As with any trend that comes on too fast and too strong, Big Data is experiencing pushback. There are four neat categories most of these critiques fall into.
First, a good deal of the commentary is predictable skepticism expressed by the lightly informed, such as David Brooks’ “What Data Can’t Do” column in The New York Times.
The second category of critiques focus on semantics, arguing that Big Data is really about analytics, not the size of the data, or that Big Data isn’t really all that big, etc.
Fine, but who cares? Maybe if the marketers and analysts had favored the term “data consolidation,” this line of thinking would have never materialized in the first place.
A third type of critique, such as that voiced by President Obama’s 2012 campaign CTO, Harper Reed, who famously quipped that “Big Data is bull****,” seems to fall under the heading of “smart people spouting bull**** in order to stir up controversy.”
Mr. Reed is correct when he complains about the marketing and PR spin surrounding Big Data, but when is there not? In a world where pre-product startups regularly refer to themselves as “leading providers,” tuning out this nonsense noise is just the price of admission.
Finally, there is the fourth category of Big Data pushback, and this one merits attention: fear.
NSA overreach makes tinfoil-hat paranoia sound sane
The latest NSA Big-Data related leak involves license plates. Yep, license plates. Cities all over the U.S. (and the world) have been deploying license plate scanners to catch people running red lights, to prevent toll road cheats, and to study traffic patterns.
The most recent revelation from the Snowden treasure trove revealed that the Department of Homeland Security (DHS) wants to build a nationwide database that collects information from pretty much every license-plate reader it can find.
In other words, rather than just monitoring citizens’ communications and tracking our mobile phone GPS coordinates, the government now wants to track us as we travel by car – which should outrage anyone even vaguely concerned about privacy.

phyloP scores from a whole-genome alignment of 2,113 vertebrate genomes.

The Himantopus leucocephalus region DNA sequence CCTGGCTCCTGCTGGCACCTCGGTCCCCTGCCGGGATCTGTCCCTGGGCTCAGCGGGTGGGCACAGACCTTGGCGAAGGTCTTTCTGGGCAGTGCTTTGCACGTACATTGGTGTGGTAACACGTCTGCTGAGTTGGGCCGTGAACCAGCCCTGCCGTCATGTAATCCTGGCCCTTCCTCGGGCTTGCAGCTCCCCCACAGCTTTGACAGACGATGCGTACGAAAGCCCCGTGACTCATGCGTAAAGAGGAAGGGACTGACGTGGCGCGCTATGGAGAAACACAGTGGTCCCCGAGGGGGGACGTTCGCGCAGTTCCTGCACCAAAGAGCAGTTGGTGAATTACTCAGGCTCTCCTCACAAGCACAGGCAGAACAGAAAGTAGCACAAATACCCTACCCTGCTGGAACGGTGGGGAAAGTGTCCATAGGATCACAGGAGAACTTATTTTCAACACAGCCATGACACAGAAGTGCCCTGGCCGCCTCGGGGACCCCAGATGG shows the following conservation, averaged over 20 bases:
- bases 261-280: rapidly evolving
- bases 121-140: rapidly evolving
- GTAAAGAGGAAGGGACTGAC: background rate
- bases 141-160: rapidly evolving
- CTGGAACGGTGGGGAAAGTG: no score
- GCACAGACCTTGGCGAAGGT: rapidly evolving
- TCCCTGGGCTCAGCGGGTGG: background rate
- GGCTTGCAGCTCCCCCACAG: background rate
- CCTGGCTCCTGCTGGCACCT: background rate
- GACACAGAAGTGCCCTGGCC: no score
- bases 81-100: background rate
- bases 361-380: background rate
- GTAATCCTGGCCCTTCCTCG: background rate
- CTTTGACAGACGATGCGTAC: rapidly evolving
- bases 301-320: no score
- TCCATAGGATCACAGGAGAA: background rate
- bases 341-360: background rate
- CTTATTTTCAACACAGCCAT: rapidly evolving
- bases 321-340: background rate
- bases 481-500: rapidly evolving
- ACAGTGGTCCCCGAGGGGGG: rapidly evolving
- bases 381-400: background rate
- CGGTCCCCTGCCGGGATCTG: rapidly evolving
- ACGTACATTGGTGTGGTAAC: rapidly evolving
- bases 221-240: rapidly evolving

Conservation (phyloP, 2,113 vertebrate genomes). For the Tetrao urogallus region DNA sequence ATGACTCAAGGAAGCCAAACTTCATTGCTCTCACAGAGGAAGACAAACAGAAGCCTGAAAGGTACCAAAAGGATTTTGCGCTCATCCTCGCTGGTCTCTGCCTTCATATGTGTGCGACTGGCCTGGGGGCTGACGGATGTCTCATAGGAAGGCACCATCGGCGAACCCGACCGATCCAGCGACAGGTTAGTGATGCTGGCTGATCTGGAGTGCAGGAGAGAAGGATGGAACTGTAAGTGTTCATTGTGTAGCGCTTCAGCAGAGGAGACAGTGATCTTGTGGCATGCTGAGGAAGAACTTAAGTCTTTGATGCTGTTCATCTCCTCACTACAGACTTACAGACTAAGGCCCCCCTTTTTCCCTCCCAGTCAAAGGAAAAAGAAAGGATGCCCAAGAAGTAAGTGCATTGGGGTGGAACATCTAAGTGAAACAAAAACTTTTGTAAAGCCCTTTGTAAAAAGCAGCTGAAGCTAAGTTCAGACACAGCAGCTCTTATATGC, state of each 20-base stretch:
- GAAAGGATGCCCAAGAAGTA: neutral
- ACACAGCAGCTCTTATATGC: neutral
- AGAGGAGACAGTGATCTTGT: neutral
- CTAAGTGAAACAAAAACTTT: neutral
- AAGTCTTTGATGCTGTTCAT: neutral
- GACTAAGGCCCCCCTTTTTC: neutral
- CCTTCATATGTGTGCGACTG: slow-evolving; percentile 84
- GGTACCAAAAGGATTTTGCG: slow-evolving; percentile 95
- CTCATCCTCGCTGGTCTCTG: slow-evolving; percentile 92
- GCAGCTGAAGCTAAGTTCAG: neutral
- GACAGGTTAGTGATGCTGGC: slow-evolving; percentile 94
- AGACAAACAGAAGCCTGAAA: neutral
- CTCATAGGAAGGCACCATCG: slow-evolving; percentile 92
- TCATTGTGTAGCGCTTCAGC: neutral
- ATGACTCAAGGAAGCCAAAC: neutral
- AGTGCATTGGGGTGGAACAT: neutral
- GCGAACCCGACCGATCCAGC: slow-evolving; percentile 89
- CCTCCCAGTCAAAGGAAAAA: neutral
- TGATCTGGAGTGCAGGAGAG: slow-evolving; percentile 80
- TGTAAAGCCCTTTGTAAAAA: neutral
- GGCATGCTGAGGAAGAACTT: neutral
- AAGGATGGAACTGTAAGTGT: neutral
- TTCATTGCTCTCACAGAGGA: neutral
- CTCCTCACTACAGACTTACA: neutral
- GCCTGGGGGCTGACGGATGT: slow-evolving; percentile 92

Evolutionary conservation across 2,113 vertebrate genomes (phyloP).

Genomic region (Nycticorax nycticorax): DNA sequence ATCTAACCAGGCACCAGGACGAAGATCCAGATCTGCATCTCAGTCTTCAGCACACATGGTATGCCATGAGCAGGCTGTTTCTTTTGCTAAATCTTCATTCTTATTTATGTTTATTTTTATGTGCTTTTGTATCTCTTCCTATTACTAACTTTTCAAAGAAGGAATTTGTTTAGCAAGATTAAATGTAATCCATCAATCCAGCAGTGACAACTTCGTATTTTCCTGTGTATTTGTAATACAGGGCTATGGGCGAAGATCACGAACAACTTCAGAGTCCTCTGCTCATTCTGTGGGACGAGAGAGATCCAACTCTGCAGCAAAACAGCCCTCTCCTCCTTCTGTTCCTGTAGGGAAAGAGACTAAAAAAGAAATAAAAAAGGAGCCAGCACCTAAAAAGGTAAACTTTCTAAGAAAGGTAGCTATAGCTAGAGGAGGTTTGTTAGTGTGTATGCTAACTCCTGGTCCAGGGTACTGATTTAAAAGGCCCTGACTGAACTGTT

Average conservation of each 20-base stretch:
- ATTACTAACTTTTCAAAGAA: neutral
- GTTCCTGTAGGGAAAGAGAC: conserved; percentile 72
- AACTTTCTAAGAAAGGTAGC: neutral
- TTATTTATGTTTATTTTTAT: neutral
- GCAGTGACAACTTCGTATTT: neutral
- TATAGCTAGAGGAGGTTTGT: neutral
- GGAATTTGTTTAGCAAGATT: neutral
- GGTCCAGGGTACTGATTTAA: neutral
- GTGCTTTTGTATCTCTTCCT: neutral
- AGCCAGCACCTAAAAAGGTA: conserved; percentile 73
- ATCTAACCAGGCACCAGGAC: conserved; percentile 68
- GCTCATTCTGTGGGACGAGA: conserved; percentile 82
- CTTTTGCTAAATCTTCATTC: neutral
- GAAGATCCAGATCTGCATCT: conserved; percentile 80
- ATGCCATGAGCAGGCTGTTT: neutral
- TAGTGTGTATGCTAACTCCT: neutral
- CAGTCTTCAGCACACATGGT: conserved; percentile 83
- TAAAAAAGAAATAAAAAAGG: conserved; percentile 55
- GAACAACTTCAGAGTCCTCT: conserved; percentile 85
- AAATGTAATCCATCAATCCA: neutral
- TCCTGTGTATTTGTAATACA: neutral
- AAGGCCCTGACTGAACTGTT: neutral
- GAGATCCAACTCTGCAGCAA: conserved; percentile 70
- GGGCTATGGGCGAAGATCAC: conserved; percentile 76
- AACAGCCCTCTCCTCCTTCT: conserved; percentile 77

Facing a torrent of criticism, DHS recently withdrew its request, but critics point out that the media is getting this story wrong, with naïve journalists believing that the database has been scuttled, which is not true. Such a database actually already exists, run by private company Vigilant Solutions. The DHS’ recent proposal was just to gain broader access rights to use it.
So, the U.S. government has a gigantic database containing information about me that should be private, a database that is accessed often, by a number of agencies, with little oversight? Where have I heard that before? Oh, right, this is the common theme in all of the Snowden leaks.
Obviously, this sort of Big Data pushback has merit. Lots of it. But fears about the loss of privacy aren’t just limited to the government.
“Every person’s data footprint grows each time they use the Internet, a mobile phone, an iPad, or even a landline phone,” said Andy Rusnak, Americas Enterprise Intelligence Leader at EY (formerly Ernst & Young). “It also grows when people drive through a toll lane with an EZ Pass, swipe a credit card, or turn the channel on their TV. And today, face recognition technology exists to expand people's data footprint when they walk into a store – even if they don't have a mobile device with them.”
When you consider all the corporate and government entities that want to track us in granular detail, it makes you wonder whether privacy is a thing of the past. How can individual citizens ever reclaim their privacy when they have so little of it left?
There’s no easy answer. Regulations protect certain key data points about us, such as health information, but as data analysis tools evolve, will that matter? Facebook can already predict with eerie accuracy whether or not romantic relationships will endure, so it’s no big stretch to imagine that if you, say, contract malaria on your trip to Guinea-Bissau, Facebook or Google will certainly know it.
Rusnak believes that corporations should be proactive about protecting privacy, embracing a do-unto-others policy. “If you focus your use of Big Data on making your customer's life better, then your use of Big Data stays true to the social contract inherent in the golden rule,” he said. “If you focus your Big Data efforts on things that solely benefit your company and not the public or your customers, then you've broken the social contract and have probably gone too far in using Big Data.”